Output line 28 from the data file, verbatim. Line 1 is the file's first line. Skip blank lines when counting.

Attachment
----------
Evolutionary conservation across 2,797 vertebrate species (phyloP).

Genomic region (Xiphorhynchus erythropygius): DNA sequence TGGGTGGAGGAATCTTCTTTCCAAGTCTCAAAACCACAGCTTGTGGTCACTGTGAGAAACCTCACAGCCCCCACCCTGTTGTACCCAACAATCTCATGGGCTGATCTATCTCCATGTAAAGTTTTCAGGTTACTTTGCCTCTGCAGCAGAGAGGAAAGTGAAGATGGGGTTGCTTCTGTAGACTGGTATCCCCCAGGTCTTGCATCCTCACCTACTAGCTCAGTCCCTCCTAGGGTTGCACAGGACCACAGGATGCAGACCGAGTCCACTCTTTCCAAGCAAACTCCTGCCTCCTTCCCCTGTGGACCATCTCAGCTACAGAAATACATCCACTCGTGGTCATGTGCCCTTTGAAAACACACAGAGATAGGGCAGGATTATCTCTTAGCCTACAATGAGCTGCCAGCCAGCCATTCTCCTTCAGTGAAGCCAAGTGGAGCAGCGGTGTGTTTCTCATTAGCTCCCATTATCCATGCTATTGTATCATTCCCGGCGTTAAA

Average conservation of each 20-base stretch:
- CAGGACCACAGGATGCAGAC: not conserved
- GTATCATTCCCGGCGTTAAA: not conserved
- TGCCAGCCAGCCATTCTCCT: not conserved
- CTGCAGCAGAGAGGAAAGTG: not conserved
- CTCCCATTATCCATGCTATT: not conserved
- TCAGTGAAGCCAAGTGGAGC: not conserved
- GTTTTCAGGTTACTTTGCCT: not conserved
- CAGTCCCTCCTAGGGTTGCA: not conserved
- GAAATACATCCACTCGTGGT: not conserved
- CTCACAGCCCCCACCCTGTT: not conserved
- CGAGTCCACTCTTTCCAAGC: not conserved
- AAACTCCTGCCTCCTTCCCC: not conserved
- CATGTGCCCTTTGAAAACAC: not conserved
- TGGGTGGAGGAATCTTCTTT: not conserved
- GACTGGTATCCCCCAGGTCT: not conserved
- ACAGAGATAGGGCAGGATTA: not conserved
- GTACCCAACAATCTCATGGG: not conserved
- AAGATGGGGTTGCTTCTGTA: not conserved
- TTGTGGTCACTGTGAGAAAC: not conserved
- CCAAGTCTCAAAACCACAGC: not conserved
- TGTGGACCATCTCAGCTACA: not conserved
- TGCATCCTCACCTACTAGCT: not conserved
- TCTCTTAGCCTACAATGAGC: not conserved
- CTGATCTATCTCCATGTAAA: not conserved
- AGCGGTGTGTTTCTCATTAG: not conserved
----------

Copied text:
- AGCGGTGTGTTTCTCATTAG: not conserved